Citizen concerns prompt council to approve 10 percent increase, close Stallings Road Park well
By Jonathan E. Coleman
It’s not too often that service fee hikes garner applause from the customers who will ultimately shoulder the financial burden. But that was the case for those gathered at Harrisburg Town Hall last week.
Residents will notice an increase in their water and sewer bills after the Harrisburg Town Council voted last week to up rates by 10 percent during a specially-called meeting. The increase comes less than two months after the council approved a four percent water and sewer rate hike as part of the 2008-09 budget.
The unanimous vote for the latest increase came after many residents on the south side of town began complaining about water quality issues related to water coming from the Stallings Road Park well, according to mayor Tim Hagler.
Hagler spent less than 12 minutes outlining the concerns for a packed council chambers before the council vote.
“The drought over the last couple of years has made our community very aware that our current water supply is inadequate,” he said.
Harrisburg garners its water from three sources. A majority of the town’s water is purchased from Concord, with the remainder coming from Charlotte-Mecklenburg utilities and town-owned wells.
“While the wells can help create a more drought resistant system and offset some of the costs of water to the town, they do have some drawbacks,” Hagler said, explaining that groundwater from wells often proves corrosive to hot water heaters and other fixtures.
Some such issues popped up after the town began pumping water from a well at Stallings Road Park, Hagler said.
In response to those concerns, the council, as part of its vote to increase rates by 10 percent, voted to immediately suspend operations at the Stallings Road Park well.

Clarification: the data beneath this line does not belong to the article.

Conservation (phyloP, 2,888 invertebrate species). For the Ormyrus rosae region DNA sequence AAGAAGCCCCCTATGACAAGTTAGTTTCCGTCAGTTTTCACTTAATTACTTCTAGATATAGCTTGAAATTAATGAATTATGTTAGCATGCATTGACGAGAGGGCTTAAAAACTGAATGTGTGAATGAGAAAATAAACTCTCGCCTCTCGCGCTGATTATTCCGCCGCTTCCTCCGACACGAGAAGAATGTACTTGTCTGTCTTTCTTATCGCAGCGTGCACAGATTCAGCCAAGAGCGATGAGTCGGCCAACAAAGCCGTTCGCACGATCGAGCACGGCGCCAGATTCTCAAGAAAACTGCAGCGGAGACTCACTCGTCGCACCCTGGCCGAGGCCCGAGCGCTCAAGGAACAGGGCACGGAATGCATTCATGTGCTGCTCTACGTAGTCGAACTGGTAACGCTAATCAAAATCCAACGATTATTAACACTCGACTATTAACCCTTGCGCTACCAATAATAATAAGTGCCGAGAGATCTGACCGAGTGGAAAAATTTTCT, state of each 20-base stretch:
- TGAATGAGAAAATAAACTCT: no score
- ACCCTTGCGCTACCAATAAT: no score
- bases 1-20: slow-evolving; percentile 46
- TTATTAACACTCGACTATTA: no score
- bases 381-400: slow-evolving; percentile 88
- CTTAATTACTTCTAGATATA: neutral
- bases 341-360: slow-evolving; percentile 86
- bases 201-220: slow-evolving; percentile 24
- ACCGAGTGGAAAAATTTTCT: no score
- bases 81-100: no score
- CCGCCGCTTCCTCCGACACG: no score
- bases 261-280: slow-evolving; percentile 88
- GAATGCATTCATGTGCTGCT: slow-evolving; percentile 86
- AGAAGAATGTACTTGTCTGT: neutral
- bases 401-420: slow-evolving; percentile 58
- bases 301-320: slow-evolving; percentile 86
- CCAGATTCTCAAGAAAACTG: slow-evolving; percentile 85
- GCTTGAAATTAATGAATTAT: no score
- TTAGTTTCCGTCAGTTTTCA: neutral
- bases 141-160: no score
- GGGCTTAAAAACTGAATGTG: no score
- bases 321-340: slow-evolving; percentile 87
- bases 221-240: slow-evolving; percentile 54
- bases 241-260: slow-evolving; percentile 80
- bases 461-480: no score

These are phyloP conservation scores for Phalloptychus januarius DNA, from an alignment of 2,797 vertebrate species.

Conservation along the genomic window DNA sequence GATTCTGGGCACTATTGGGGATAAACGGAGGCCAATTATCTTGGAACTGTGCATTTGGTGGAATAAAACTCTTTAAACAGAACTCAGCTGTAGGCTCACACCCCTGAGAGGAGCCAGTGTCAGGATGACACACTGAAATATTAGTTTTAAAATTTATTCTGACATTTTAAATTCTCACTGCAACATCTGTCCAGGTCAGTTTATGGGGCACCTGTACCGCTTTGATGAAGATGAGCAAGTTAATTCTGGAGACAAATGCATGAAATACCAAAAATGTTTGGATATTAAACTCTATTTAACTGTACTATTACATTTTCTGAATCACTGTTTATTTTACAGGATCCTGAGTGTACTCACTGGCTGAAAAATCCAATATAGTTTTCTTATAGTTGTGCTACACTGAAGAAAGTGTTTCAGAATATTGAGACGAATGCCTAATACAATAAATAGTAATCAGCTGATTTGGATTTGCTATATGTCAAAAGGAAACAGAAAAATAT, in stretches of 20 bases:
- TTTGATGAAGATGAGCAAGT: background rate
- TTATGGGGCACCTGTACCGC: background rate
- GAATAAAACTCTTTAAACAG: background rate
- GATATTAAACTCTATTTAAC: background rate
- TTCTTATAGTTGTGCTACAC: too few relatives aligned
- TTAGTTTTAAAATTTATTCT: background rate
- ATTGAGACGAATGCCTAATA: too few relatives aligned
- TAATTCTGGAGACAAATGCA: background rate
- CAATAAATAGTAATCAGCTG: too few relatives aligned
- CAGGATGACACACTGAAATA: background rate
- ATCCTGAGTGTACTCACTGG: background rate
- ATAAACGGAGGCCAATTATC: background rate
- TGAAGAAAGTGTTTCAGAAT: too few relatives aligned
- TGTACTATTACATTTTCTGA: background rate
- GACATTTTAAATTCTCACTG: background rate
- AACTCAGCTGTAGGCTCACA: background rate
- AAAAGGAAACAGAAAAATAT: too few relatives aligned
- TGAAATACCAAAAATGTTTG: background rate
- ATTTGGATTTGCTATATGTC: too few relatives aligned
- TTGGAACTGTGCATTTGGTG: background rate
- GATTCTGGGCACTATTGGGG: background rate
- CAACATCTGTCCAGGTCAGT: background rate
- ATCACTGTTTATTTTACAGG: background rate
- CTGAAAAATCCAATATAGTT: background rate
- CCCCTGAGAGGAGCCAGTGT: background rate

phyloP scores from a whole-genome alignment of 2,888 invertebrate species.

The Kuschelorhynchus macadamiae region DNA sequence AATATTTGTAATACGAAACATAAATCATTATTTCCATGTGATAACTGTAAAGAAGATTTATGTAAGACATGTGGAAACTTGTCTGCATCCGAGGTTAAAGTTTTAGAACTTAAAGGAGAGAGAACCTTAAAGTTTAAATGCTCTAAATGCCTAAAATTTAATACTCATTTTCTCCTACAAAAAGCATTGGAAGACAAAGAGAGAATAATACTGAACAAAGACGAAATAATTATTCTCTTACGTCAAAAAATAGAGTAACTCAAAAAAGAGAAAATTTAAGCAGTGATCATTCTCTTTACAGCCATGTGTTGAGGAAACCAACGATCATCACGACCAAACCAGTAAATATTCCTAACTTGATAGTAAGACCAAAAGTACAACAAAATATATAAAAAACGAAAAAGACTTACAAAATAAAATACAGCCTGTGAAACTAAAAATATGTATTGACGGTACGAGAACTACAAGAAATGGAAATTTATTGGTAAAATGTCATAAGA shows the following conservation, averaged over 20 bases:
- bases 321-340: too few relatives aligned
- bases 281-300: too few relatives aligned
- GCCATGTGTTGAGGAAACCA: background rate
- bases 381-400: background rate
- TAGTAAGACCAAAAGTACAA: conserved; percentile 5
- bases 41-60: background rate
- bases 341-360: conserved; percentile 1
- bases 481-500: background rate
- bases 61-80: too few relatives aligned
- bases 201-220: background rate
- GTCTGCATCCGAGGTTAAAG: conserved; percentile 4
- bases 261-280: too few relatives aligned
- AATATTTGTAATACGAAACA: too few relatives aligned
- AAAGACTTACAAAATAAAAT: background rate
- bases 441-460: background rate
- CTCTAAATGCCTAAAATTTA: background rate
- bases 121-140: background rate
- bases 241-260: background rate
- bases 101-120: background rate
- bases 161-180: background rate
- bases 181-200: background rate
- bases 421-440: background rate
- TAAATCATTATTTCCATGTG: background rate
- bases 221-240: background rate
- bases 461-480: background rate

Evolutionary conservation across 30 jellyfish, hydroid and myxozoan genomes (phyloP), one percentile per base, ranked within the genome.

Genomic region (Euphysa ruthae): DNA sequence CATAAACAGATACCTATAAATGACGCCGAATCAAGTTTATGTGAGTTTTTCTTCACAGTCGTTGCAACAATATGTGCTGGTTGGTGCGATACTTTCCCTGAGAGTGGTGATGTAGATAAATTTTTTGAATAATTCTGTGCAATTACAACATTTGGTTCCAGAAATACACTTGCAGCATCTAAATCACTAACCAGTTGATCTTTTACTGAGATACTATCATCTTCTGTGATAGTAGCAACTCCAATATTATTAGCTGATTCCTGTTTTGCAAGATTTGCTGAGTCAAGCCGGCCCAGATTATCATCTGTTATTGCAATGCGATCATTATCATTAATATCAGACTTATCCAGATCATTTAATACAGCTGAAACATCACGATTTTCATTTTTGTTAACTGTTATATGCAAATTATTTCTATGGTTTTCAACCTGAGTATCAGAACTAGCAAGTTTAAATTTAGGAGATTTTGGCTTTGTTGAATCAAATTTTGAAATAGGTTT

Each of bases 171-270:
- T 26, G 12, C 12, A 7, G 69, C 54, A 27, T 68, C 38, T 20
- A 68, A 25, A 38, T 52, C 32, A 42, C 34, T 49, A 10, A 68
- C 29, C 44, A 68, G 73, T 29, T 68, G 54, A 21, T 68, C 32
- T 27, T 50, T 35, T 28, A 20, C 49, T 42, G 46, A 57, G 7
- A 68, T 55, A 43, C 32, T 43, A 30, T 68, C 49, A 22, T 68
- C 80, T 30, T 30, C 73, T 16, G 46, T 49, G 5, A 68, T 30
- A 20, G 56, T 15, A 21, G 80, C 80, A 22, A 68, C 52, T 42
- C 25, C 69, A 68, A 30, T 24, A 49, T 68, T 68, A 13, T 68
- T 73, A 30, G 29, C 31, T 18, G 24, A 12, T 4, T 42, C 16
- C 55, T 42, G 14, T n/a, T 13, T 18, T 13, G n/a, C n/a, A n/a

In a letter mailed to Harrisburg water and sewer customers, Public Works Director Todd Taylor wrote that the issues do not pose any sort of health risk to the community.
“Rest assured that all potable water being supplied by the Town is in compliance with all State and Federal regulations and standards,” Taylor wrote.
Shutting down the well, however, will require purchasing more water from Concord to meet customer demand. The Stallings Road well will remain operational, but will only supply water to the park or in case of an emergency.
“When Concord (like Harrisburg) incurs costs, they have no choice but to pass it along to their customer base,” Taylor wrote in a letter to water customers. “In the last month, the fixed rate Concord charges Harrisburg for water has increased 21 percent. These charges are likely to increase even more significantly as Concord pursues the physical transfer of water resources.”
Hagler said, in his conversations with water customers, most were willing to pay more for higher quality water.
“The number of residents I’ve talked to and gotten e-mails from said they do not mind paying additional for the water quality,” he said.
The council also voted to have the Town’s capital committee study and bring back a recommendation in regards to a second well, which provides water to the Heatherstone neighborhood.
The vote brought applause from many in attendance.
The rate increase will be shown in customers next water bill.
• Contact Jonathan E. Coleman at [email protected]